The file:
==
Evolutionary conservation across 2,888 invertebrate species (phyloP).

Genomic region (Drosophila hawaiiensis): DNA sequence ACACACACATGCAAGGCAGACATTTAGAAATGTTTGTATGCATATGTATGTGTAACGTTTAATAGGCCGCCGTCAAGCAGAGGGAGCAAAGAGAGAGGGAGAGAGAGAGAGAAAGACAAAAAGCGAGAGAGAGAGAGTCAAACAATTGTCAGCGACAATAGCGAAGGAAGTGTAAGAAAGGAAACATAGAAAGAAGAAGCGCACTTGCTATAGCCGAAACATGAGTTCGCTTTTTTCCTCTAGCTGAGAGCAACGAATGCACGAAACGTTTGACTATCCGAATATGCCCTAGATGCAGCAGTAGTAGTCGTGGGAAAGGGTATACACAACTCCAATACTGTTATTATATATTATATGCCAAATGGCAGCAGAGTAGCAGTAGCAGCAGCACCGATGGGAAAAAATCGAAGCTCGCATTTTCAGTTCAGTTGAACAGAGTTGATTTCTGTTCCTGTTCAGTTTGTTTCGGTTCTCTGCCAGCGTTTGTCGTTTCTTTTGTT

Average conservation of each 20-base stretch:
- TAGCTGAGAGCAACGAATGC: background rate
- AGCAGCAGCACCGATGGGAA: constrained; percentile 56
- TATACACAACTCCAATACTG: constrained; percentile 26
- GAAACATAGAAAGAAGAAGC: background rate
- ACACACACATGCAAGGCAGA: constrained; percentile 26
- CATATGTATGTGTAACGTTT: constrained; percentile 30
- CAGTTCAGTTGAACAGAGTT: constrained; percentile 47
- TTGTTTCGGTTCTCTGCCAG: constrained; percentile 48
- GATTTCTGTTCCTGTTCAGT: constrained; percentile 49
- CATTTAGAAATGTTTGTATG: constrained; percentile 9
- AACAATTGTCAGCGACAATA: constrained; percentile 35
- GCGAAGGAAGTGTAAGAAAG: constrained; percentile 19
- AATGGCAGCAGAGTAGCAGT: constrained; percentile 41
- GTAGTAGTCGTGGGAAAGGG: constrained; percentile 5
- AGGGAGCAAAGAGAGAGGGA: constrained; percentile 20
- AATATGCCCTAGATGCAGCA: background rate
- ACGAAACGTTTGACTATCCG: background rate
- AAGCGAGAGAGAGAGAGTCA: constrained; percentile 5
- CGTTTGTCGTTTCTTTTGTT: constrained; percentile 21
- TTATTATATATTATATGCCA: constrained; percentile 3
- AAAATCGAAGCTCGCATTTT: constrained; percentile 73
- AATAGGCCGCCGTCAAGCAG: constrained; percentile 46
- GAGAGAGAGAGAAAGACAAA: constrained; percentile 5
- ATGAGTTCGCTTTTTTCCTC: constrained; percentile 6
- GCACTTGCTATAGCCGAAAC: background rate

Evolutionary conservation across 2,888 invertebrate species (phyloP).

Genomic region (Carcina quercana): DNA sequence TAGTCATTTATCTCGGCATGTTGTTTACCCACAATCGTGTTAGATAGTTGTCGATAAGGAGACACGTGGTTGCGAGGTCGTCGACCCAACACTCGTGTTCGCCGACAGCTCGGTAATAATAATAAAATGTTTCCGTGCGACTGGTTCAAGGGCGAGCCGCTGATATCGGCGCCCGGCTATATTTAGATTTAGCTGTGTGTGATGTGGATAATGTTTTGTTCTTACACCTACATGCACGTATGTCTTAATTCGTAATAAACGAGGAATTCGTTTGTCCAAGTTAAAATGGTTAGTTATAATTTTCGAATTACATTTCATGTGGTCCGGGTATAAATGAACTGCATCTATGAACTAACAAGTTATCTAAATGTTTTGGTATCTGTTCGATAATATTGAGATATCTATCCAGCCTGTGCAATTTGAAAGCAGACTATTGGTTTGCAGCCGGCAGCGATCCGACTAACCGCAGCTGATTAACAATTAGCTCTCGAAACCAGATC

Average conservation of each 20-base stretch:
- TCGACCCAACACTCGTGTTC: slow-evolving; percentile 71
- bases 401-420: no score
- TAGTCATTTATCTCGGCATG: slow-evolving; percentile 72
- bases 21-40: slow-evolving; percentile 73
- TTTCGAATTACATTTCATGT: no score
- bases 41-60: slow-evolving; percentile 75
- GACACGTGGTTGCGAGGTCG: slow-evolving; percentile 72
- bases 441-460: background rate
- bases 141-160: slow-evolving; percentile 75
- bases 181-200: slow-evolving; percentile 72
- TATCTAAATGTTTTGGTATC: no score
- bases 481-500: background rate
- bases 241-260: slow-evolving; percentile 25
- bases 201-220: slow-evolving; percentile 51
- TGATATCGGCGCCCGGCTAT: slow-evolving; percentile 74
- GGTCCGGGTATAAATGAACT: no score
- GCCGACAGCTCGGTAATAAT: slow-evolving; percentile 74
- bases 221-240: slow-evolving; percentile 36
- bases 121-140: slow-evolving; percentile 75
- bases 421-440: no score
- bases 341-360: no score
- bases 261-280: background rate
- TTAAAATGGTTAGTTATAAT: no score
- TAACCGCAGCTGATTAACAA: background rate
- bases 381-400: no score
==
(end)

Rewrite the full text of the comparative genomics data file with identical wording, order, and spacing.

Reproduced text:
Evolutionary conservation across 2,888 invertebrate species (phyloP).

Genomic region (Drosophila hawaiiensis): DNA sequence ACACACACATGCAAGGCAGACATTTAGAAATGTTTGTATGCATATGTATGTGTAACGTTTAATAGGCCGCCGTCAAGCAGAGGGAGCAAAGAGAGAGGGAGAGAGAGAGAGAAAGACAAAAAGCGAGAGAGAGAGAGTCAAACAATTGTCAGCGACAATAGCGAAGGAAGTGTAAGAAAGGAAACATAGAAAGAAGAAGCGCACTTGCTATAGCCGAAACATGAGTTCGCTTTTTTCCTCTAGCTGAGAGCAACGAATGCACGAAACGTTTGACTATCCGAATATGCCCTAGATGCAGCAGTAGTAGTCGTGGGAAAGGGTATACACAACTCCAATACTGTTATTATATATTATATGCCAAATGGCAGCAGAGTAGCAGTAGCAGCAGCACCGATGGGAAAAAATCGAAGCTCGCATTTTCAGTTCAGTTGAACAGAGTTGATTTCTGTTCCTGTTCAGTTTGTTTCGGTTCTCTGCCAGCGTTTGTCGTTTCTTTTGTT

Average conservation of each 20-base stretch:
- TAGCTGAGAGCAACGAATGC: background rate
- AGCAGCAGCACCGATGGGAA: constrained; percentile 56
- TATACACAACTCCAATACTG: constrained; percentile 26
- GAAACATAGAAAGAAGAAGC: background rate
- ACACACACATGCAAGGCAGA: constrained; percentile 26
- CATATGTATGTGTAACGTTT: constrained; percentile 30
- CAGTTCAGTTGAACAGAGTT: constrained; percentile 47
- TTGTTTCGGTTCTCTGCCAG: constrained; percentile 48
- GATTTCTGTTCCTGTTCAGT: constrained; percentile 49
- CATTTAGAAATGTTTGTATG: constrained; percentile 9
- AACAATTGTCAGCGACAATA: constrained; percentile 35
- GCGAAGGAAGTGTAAGAAAG: constrained; percentile 19
- AATGGCAGCAGAGTAGCAGT: constrained; percentile 41
- GTAGTAGTCGTGGGAAAGGG: constrained; percentile 5
- AGGGAGCAAAGAGAGAGGGA: constrained; percentile 20
- AATATGCCCTAGATGCAGCA: background rate
- ACGAAACGTTTGACTATCCG: background rate
- AAGCGAGAGAGAGAGAGTCA: constrained; percentile 5
- CGTTTGTCGTTTCTTTTGTT: constrained; percentile 21
- TTATTATATATTATATGCCA: constrained; percentile 3
- AAAATCGAAGCTCGCATTTT: constrained; percentile 73
- AATAGGCCGCCGTCAAGCAG: constrained; percentile 46
- GAGAGAGAGAGAAAGACAAA: constrained; percentile 5
- ATGAGTTCGCTTTTTTCCTC: constrained; percentile 6
- GCACTTGCTATAGCCGAAAC: background rate

Evolutionary conservation across 2,888 invertebrate species (phyloP).

Genomic region (Carcina quercana): DNA sequence TAGTCATTTATCTCGGCATGTTGTTTACCCACAATCGTGTTAGATAGTTGTCGATAAGGAGACACGTGGTTGCGAGGTCGTCGACCCAACACTCGTGTTCGCCGACAGCTCGGTAATAATAATAAAATGTTTCCGTGCGACTGGTTCAAGGGCGAGCCGCTGATATCGGCGCCCGGCTATATTTAGATTTAGCTGTGTGTGATGTGGATAATGTTTTGTTCTTACACCTACATGCACGTATGTCTTAATTCGTAATAAACGAGGAATTCGTTTGTCCAAGTTAAAATGGTTAGTTATAATTTTCGAATTACATTTCATGTGGTCCGGGTATAAATGAACTGCATCTATGAACTAACAAGTTATCTAAATGTTTTGGTATCTGTTCGATAATATTGAGATATCTATCCAGCCTGTGCAATTTGAAAGCAGACTATTGGTTTGCAGCCGGCAGCGATCCGACTAACCGCAGCTGATTAACAATTAGCTCTCGAAACCAGATC

Average conservation of each 20-base stretch:
- TCGACCCAACACTCGTGTTC: slow-evolving; percentile 71
- bases 401-420: no score
- TAGTCATTTATCTCGGCATG: slow-evolving; percentile 72
- bases 21-40: slow-evolving; percentile 73
- TTTCGAATTACATTTCATGT: no score
- bases 41-60: slow-evolving; percentile 75
- GACACGTGGTTGCGAGGTCG: slow-evolving; percentile 72
- bases 441-460: background rate
- bases 141-160: slow-evolving; percentile 75
- bases 181-200: slow-evolving; percentile 72
- TATCTAAATGTTTTGGTATC: no score
- bases 481-500: background rate
- bases 241-260: slow-evolving; percentile 25
- bases 201-220: slow-evolving; percentile 51
- TGATATCGGCGCCCGGCTAT: slow-evolving; percentile 74
- GGTCCGGGTATAAATGAACT: no score
- GCCGACAGCTCGGTAATAAT: slow-evolving; percentile 74
- bases 221-240: slow-evolving; percentile 36
- bases 121-140: slow-evolving; percentile 75
- bases 421-440: no score
- bases 341-360: no score
- bases 261-280: background rate
- TTAAAATGGTTAGTTATAAT: no score
- TAACCGCAGCTGATTAACAA: background rate
- bases 381-400: no score